The movement for change is especially strong in the San Francisco Bay Area, which was once known for activism and progressive culture. But the area has experienced rising housing costs. The growth of the tech industry has fueled the housing crisis.
The AP says Facebook and Palantir did not answer requests for comment.
An Amazon spokesperson would not comment on employee activism. But the spokesperson noted the Seattle-based company supports renewable energy and provides good pay and humane conditions at areas where its products are stored.
A Microsoft spokesperson said the company, also based in the Seattle area, welcomes comments from its employees and respects differing opinions.
A Google spokesperson did not comment on individual incidents, but noted that punishing a worker for speaking out is not permitted.
“There are many things good about giving employees a lot of voice,” said Google’s chief Sundar Pichaei at a conference last November. “There are decisions we make which they may not agree with.”
Amr Gaber works as an engineer at Google. He was among several technology workers at a July demonstration in front of Facebook’s San Francisco office. The protest was called in support of the company’s food service workers.
There is evidence companies are listening.
Google and Facebook promised to pay contract workers better. Google also changed its policies governing sexual misconduct cases after its employees walked out. And following employee criticism, Google decided against renewing its contract with the U.S. military for work on Project Maven.
Following concerns about technology’s effect on housing costs, Salesforce CEO Marc Benioff gave $30 million to the University California, San Francisco. The gift is meant to help research the issue of homelessness. Benioff also donated $6 million to the city of San Francisco last year to help provide supportive housing for the formerly homeless.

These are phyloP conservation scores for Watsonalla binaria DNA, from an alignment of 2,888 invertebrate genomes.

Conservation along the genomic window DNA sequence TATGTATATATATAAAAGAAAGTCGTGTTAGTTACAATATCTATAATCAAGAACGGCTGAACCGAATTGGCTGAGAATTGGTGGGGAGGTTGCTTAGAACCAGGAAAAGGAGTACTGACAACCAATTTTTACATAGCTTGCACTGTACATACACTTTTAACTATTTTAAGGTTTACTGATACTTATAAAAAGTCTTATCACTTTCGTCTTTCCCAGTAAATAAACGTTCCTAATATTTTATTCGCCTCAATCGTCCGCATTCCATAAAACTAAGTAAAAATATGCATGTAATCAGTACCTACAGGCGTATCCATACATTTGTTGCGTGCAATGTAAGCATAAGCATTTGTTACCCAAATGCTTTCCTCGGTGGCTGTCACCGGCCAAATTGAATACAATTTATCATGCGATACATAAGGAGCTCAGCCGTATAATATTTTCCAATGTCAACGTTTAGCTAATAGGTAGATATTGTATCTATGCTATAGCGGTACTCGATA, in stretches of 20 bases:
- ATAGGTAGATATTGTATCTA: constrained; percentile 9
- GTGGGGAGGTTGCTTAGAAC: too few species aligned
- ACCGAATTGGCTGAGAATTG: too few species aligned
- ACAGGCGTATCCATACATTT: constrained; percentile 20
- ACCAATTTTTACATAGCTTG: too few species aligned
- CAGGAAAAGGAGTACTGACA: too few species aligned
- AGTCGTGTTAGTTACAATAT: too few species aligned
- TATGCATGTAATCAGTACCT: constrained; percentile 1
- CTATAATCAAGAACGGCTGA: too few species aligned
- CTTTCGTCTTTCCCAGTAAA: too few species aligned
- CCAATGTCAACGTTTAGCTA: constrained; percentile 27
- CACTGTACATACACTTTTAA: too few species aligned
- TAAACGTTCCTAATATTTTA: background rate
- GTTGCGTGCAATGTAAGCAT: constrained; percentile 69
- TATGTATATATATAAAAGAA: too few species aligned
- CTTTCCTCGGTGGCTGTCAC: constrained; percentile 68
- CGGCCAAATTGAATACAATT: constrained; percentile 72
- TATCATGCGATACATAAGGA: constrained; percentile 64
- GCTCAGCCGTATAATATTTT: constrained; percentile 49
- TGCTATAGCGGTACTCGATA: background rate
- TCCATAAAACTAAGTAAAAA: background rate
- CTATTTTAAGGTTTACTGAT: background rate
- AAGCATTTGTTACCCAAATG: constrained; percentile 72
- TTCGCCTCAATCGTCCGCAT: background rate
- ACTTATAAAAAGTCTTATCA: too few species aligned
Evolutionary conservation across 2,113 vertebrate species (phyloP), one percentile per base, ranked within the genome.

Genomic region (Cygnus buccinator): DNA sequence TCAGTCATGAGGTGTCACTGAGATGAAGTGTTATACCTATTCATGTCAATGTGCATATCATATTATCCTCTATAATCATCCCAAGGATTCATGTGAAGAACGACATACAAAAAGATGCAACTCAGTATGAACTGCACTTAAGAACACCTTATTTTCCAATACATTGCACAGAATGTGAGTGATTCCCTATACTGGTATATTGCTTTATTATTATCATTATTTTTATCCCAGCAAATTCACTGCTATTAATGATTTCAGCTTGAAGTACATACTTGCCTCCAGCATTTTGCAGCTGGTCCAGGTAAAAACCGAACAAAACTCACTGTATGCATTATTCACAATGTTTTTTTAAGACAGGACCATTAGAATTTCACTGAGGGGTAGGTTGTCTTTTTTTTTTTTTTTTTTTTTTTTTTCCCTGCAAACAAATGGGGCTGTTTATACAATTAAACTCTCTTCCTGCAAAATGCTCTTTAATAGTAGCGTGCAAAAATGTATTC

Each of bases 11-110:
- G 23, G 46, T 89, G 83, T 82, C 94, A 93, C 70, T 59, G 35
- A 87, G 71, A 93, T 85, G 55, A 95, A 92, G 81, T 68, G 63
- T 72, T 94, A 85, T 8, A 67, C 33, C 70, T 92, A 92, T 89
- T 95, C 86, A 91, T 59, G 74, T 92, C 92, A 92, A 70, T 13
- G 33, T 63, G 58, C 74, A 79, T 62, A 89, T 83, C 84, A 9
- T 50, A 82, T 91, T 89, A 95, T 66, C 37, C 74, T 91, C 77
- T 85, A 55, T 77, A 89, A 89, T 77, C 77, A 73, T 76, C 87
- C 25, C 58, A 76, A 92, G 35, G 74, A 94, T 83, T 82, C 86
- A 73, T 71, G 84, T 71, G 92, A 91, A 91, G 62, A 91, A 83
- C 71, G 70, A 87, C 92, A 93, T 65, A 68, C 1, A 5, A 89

Pichai, Google’s CEO, also offered $1 billion to build 20,000 homes over the next 10 years.
These efforts are good for business and for building trust with the public and employees, says Kellie McElhaney. She is a professor at the Haas School of Business at the University of California, Berkeley.
Yet some tech workers say the companies’ efforts fall short. In some cases, employees have said they have been punished or seen others punished after they or others have spoken out.
“We say that tech workers have a lot of power, but tech executives have more,” said Liz O’Sullivan. The best way to make change is through laws governing these issues, she argues.
I’m Dorothy Gundy.
And I’m Pete Musto.
Words in This Story
drone – n. a type of small aircraft that flies without a pilot
ethical – adj. involving questions of right and wrong behavior
conscience – n. the part of the mind that makes you aware of your actions as being either morally right or wrong
renewable – adj. restored or replaced by natural processes
misconduct – n. behavior or activity that is illegal or morally wrong
high-tech – adj. relating to or using new electronic devices and technology
existential – adj. of, relating to, or characteristic of a philosophical belief that centers on the individual's position as a self-determining agent responsible for the truth of his or her choices.
humane – adj. kind or gentle to people or animals